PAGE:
Kamloops, British Columbia, Canada, a city of approximately 85,000 no longer has a daily newspaper.
A recent timeline of newspapering in Kamloops:
Monday: Radio news that Kamloops Daily News, Kamloops’s daily newspaper will cease publishing sometime in the next 60 days after 80 years of publication.
Tuesday: front page news in Kamloops Daily News and Kamloops This Week stating the same. KTW states that it will start publishing three days per week (up from two).
Friday: Kamloops Daily News, front page, not lead: Saturday will mark the final issue.
Saturday: Kamloops Daily News‘s final issue. Sold out at retail so I (a regular purchaser) could not buy a copy. (Would that it had been like that more often before.)
Yes, people can get news from the Internet, but having people who are journalists helps on news reliability. Also important, there are the other things done by newspapers that help build a community and hold it together. Among other things, a local newspaper can help facilitate debate on local issues, help get city hall to deal with an issue, help hold a politician’s feet to the fire, or fundraise. On the Web, local issues can be diluted badly.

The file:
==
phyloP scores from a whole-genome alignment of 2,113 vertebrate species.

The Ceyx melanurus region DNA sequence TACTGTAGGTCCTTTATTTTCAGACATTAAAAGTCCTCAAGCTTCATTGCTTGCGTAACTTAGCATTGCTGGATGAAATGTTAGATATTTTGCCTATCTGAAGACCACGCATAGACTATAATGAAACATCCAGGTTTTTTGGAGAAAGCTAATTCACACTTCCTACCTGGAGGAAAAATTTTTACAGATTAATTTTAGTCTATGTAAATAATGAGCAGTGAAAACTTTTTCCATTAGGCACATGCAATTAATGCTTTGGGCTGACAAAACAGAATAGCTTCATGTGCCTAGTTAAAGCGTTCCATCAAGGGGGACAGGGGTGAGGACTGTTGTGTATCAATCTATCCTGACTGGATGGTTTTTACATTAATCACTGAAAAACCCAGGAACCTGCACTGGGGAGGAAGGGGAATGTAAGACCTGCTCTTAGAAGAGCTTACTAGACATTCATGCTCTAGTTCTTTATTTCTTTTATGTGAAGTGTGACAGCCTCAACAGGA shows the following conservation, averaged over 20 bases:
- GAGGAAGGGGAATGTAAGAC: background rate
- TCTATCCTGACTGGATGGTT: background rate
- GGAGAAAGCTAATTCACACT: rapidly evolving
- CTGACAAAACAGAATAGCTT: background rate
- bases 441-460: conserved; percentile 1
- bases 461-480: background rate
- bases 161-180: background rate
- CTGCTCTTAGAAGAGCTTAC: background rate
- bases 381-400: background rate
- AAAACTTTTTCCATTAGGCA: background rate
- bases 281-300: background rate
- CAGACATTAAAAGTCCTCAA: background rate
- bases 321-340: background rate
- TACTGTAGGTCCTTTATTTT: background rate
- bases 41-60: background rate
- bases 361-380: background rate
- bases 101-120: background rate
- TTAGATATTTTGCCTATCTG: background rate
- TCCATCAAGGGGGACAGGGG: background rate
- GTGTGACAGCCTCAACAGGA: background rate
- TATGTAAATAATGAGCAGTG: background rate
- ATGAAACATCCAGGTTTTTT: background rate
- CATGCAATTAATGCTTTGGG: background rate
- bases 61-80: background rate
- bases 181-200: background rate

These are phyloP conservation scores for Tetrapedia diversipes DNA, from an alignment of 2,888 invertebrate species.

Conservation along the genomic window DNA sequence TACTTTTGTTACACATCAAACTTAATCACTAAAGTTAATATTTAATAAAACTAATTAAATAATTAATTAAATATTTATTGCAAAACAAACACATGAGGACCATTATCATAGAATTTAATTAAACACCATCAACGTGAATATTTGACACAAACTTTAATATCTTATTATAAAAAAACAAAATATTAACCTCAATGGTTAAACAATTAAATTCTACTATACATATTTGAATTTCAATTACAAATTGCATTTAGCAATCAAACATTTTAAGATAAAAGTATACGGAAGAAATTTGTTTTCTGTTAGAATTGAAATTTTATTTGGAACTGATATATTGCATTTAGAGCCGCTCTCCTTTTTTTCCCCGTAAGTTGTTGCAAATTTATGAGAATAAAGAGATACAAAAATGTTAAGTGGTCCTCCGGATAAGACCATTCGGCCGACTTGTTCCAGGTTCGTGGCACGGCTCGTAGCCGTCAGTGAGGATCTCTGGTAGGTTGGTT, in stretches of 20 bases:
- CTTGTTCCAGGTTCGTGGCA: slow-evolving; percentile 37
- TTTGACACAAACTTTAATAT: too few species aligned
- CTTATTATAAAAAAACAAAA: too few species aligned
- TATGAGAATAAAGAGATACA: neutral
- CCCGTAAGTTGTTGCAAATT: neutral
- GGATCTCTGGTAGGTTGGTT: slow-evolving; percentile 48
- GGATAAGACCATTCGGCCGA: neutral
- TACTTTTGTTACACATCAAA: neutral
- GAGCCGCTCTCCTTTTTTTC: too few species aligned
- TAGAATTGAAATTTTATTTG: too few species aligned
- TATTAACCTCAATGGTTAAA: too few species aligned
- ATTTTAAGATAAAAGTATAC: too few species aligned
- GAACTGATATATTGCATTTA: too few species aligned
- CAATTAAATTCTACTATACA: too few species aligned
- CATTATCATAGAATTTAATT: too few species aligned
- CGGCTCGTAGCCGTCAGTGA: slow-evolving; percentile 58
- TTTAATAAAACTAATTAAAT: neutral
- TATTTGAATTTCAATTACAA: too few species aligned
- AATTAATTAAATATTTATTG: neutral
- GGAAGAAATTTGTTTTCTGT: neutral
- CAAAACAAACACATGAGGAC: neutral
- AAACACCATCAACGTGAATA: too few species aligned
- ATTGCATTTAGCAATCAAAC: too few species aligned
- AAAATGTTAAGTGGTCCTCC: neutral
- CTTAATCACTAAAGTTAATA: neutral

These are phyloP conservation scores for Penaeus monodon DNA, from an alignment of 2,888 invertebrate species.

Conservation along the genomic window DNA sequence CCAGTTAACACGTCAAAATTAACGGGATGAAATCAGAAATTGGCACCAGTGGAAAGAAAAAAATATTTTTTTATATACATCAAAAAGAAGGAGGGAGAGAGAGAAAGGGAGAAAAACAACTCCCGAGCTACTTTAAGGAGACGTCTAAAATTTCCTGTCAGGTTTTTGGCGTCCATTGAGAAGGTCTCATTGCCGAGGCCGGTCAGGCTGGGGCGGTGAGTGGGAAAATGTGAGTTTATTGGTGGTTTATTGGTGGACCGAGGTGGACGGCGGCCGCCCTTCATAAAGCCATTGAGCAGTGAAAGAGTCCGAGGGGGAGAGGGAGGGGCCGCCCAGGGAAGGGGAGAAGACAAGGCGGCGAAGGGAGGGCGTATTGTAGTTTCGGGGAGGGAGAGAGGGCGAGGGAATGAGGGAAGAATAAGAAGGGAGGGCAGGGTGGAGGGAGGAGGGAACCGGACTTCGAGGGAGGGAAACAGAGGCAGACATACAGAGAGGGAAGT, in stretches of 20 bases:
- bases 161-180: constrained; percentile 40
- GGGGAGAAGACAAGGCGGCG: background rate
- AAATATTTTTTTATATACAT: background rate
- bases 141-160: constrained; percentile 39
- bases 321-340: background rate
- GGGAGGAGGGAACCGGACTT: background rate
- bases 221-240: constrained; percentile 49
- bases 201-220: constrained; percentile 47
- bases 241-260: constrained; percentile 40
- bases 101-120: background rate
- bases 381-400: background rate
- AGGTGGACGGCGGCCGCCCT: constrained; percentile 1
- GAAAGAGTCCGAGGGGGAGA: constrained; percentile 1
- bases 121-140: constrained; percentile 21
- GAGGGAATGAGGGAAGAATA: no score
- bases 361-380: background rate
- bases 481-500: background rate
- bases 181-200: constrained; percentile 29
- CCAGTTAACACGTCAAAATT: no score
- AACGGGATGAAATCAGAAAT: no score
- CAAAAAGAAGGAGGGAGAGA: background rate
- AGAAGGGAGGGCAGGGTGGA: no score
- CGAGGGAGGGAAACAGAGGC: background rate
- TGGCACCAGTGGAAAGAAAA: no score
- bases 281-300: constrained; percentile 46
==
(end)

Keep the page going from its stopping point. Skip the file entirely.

I have noticed a similar effect during my computer diploma and degree. In 2002, the lab was busy and it was easy to find someone else if one needed help. In 2010 and for a few years prior, the lab was practically empty. There was a definite loss of community.
The Internet has a certain amount to answer for.